Time this morning for a quick post drawing attention to this new paper published in Research Involvement and Engagement reporting on our use of the nominal group technique in the now-completed RiSC study.
In this project we were interested in risk, broadly defined, for young people in inpatient mental health settings. We used a two-stage evidence synthesis, convening a stakeholder group midway through to guide us in our focus. This new article gives the detail on the process we used when the group met.
As it happens, the stakeholder meeting was a pivotal event in the life of this study, during which we were directed to find evidence on a whole range of risks which are very rarely considered in mental health services. Examples include the risks of losing contact with education, family and friends. The next step in this programme of research is a KESS2 PhD studentship which will bring to the surface all the things that child and adolescent mental health practitioners do to help young people in hospital to keep in touch. In the meantime, anyone wanting to know more about the RiSC study (should their appetite have been whetted following a read of this new article) might want to follow this link for our main findings paper and this link for our accessible summary.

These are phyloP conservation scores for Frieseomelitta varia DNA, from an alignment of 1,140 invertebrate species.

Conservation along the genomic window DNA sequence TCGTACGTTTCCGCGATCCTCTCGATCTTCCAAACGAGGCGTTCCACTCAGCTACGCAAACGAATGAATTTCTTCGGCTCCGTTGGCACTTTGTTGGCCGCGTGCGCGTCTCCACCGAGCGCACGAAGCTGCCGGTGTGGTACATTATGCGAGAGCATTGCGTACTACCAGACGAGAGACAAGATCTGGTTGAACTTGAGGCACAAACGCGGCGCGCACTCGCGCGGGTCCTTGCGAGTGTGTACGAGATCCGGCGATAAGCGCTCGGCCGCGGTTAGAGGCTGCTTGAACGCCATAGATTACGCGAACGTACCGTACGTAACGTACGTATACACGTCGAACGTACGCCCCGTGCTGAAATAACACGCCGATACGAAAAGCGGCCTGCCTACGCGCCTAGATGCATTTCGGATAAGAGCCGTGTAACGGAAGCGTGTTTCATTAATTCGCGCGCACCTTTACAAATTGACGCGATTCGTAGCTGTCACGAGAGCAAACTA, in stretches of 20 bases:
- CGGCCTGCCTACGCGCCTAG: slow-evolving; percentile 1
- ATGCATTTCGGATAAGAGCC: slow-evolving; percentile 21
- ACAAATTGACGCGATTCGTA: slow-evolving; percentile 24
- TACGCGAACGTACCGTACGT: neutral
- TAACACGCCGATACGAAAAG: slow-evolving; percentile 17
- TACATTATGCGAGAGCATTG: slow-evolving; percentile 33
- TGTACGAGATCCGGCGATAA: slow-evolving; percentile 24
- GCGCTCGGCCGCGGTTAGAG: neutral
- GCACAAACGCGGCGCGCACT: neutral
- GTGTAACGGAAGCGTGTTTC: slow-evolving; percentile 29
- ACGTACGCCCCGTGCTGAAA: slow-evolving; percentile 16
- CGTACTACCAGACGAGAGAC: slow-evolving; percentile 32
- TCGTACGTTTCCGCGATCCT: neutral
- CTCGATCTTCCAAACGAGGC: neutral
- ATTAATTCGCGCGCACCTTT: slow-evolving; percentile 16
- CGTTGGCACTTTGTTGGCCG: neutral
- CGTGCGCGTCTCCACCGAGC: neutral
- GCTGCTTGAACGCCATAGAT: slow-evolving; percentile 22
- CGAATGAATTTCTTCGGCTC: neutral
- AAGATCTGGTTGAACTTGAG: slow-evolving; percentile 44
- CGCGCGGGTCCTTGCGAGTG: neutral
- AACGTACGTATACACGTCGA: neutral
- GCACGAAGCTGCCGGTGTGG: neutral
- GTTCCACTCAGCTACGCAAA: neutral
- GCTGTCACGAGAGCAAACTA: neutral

Over the last year or two I’ve used this blog to publicise information about the RiSC study, an evidence synthesis into ‘risk’ for young people in mental health hospital. We’ve now produced an accessible summary, outlining what we did in this project and what we found. For a copy, click the front cover of the summary reproduced below:
This week our full report from the RiSC study, An evidence synthesis of risk identification, assessment and management for young people using tier 4 inpatient child and adolescent mental health services, has been published in Health Services and Delivery Research. This is in gold open access form, and is free to download and read.
Here’s our plain English summary:
In our two-part study we brought together evidence in the area of risk for young people admitted to mental health hospital. First, we searched two electronic databases, finding 124 articles. Most were concerned with clinical risks, such as the risks of suicide. Using diagrams we grouped these articles together under a number of themes.